Edward Bond is an atheist and a humanist. These are facts basic to an understanding of what goes on in his plays. His work invariably embodies a tough critique of the unholy alliance between religion and political power.
Sometimes religious belief is shown to be poisonous soil from which grow cruel and destructive weeds, and sometimes its is seen to be appropriated, after the event, as a cloak to hide the real business of power. But bond’s analysis searches deeper than the outward show of religious belief. In the end, he attacks a frame of mind, which hands over to gods (and even to men who try to transform themselves into gods) responsibility for what happens to human beings. His criticism of religious thinking from the vanguard of an assault upon all structures, political social, and psychological, that confine human freedom.
Religion a Paradox
Bond’s plays are, nevertheless, haunted by religious ideas, images and characters, in much the same way that our irreligious and fragmented culture is still haunted by the ghosts of its believing. When he writes about religion, it is often as superstition, as a specific fantasy generated by a culture and consolidated in individual minds, whose function is to cope with material fears and anxieties. Bond has talked about the strong influence some Christian idea and images had upon him as a child. He remembers walking the streets of Crouch End in
North London “terrified to think how God was love, and he killed his son for us and hung him up and tortured him and washed us in his blood.” A theologian could perhaps explain that bloody paradox but the young bond could not, and it is reasonable to suppose that most kinds who encounter it cannot. That is remained with Bond as an unacceptable face of religion is shown even in his first performed play The Pope’s Wedding. Here, Scopey, a young farm labourer, enters into a half-caring, half-dominating relationship with an old tramp Alen. He forces Alen to sing for him, and this bizarre hymn is the result; “Little babe nailed to the tree/Wash our souls in the pure blood/Cleanse each sin and let up be/Baptized in the Purple flood…” And so on, in a marvelous parody of Christian Hymnody, full of the legitimized violence that so offended Bond as a child. “What one can have as a child is religious fear, and I think I had a certain amount of this.”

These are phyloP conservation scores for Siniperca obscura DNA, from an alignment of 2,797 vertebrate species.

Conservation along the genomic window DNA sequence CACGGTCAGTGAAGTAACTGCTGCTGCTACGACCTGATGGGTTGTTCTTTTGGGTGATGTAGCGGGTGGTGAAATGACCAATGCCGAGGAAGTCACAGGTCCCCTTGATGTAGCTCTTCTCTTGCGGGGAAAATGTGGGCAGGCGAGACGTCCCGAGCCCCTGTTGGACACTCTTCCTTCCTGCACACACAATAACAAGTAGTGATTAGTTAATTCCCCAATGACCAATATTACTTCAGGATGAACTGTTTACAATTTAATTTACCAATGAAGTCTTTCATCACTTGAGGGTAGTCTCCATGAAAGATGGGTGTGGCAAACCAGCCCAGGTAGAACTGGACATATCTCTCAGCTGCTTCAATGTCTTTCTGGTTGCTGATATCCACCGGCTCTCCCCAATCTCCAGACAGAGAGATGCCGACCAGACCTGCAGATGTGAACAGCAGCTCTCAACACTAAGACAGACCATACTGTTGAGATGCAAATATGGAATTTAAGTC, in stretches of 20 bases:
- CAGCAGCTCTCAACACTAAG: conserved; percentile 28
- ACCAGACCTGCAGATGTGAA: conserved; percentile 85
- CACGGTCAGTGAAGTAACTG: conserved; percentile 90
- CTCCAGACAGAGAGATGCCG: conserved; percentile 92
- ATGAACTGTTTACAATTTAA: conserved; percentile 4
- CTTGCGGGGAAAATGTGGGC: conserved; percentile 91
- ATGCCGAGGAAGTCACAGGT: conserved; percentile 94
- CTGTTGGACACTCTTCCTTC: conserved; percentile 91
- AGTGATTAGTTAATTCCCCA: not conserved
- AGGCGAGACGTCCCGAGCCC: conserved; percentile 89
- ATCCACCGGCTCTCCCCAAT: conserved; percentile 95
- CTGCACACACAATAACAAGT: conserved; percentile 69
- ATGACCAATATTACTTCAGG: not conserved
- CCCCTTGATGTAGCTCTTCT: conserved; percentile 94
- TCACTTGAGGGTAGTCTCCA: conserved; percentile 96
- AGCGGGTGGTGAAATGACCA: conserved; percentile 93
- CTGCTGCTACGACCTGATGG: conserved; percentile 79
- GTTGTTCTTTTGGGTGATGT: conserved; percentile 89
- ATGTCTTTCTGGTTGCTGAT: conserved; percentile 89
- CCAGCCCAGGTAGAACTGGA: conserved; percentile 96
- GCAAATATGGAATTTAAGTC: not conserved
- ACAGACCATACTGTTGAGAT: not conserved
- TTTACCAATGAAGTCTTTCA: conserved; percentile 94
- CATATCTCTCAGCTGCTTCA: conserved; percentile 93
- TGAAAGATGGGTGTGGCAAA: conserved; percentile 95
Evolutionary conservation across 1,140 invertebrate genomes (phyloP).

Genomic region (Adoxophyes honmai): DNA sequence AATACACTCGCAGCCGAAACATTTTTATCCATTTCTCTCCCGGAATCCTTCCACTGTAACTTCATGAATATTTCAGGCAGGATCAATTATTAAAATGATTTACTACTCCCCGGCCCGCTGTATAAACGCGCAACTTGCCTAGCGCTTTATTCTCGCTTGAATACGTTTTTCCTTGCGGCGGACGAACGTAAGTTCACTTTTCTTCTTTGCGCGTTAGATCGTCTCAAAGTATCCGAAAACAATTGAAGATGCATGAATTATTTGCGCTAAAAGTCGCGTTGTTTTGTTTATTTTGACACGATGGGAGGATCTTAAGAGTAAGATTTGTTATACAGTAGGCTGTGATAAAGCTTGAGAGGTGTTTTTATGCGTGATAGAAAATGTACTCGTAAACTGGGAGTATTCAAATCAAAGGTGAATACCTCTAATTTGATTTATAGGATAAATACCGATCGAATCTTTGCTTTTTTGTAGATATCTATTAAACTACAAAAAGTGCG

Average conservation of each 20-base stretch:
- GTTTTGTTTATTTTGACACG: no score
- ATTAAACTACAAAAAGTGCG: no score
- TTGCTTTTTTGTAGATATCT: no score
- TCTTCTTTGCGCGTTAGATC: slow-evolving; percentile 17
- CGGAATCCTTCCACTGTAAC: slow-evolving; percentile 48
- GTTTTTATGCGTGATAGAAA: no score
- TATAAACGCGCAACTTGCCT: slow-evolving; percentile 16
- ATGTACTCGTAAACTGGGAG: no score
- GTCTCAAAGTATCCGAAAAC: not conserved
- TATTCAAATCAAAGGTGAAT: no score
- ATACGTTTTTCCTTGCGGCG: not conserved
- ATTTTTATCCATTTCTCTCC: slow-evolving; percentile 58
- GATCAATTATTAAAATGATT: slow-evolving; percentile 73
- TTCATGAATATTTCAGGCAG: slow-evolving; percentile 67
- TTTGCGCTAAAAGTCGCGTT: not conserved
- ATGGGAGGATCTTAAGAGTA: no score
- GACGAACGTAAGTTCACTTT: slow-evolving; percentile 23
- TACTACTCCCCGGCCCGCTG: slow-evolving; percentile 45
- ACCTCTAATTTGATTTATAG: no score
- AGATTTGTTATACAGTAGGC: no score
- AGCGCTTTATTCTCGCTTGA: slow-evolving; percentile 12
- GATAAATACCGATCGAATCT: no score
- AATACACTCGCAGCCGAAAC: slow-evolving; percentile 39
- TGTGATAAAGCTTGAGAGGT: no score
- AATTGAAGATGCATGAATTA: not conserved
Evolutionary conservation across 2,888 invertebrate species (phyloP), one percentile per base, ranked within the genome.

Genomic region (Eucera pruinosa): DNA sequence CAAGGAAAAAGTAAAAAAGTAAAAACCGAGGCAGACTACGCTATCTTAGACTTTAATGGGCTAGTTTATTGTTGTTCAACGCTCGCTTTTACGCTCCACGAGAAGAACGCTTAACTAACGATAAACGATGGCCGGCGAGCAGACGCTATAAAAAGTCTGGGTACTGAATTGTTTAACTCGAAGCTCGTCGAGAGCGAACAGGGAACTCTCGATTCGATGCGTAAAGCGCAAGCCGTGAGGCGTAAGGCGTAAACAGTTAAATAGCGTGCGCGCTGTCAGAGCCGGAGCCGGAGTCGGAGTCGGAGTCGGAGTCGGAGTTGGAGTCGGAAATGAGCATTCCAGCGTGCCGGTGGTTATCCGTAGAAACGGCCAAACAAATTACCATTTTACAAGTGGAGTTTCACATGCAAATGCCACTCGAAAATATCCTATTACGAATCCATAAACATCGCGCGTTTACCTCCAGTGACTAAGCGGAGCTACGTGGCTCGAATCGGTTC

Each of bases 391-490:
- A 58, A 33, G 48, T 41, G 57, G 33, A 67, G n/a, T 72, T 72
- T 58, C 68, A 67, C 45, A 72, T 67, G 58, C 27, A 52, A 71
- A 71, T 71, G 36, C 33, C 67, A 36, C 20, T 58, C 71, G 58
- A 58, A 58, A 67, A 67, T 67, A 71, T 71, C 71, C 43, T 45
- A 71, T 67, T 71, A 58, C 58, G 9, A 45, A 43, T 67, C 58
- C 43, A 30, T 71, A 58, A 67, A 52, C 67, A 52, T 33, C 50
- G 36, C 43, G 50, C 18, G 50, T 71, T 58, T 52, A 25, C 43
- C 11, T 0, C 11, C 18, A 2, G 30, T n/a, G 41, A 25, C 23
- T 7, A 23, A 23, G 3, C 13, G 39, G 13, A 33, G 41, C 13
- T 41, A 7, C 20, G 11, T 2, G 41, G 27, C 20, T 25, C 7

Military Effects or Bond’s Concept of religion
Evacuation during the war made him, he says, “aware of all sorts of things that one wouldn’t normally be… In
, you got all these curious religious sects –– I remember marching over the bills in an enormous crocodile of children, carrying this banner, struggling up the hills. God knows what it said.” These vivid memories are, like fairy-0tales, instinct with a sense of the unknown and the fearful. What offended Bond, and does so still, is the fact that these fairy-tales are still offered as truth. Cornwall
Bond grew up in wartime, and knows what it is like to be bombed, so there were obviously violent threats enough to confirm at least the possibility of an event as dreadful as the Crucifixion. These must have been starling and impressive expenses, but is should not be assumed that there are unique to Edward Bond. Most infant and junior schools in the 1970’s teach children about Jesus, and very many working-class children planning, disruption and unhappiness not so different from that experienced by wartime evacuees.
Bond’s argument with religion, carried on consistently throughout
Narrow Road to the Deep North, emerges in some from every one of his plays to date. In the quasi-naturalistic plays, eyed and The pope’s institution are just the cayed outbuildings of modern bourgeois society, now only conceivable as the object of dirty jokes. Both plays envision worlds there a lifeless religious morality is violated by the true nature of the society it seeks to protect. As if wishing to home in on the history it has caused that morality to come into being, bond next embarks Wedding Church Narrow Road to the Deep North and Early Morning.
In all this plays, the clergy are satarised and presented as tools of the upper classes. The Supremacy of religion is always questioned and pragmatic affairs are given Jull significance. The character of vicar and Willy Rose relationship are an ample proof of the argument Vicar serves as a Cat’s Paw in the hands of Mrs. Rafi who being a pragmatic woman symbolically dominate, religion. Willy Rose Union to confront against the adds of life without religion (as they seen its hollowness in Mrs. Rafi’s play) in given move substance.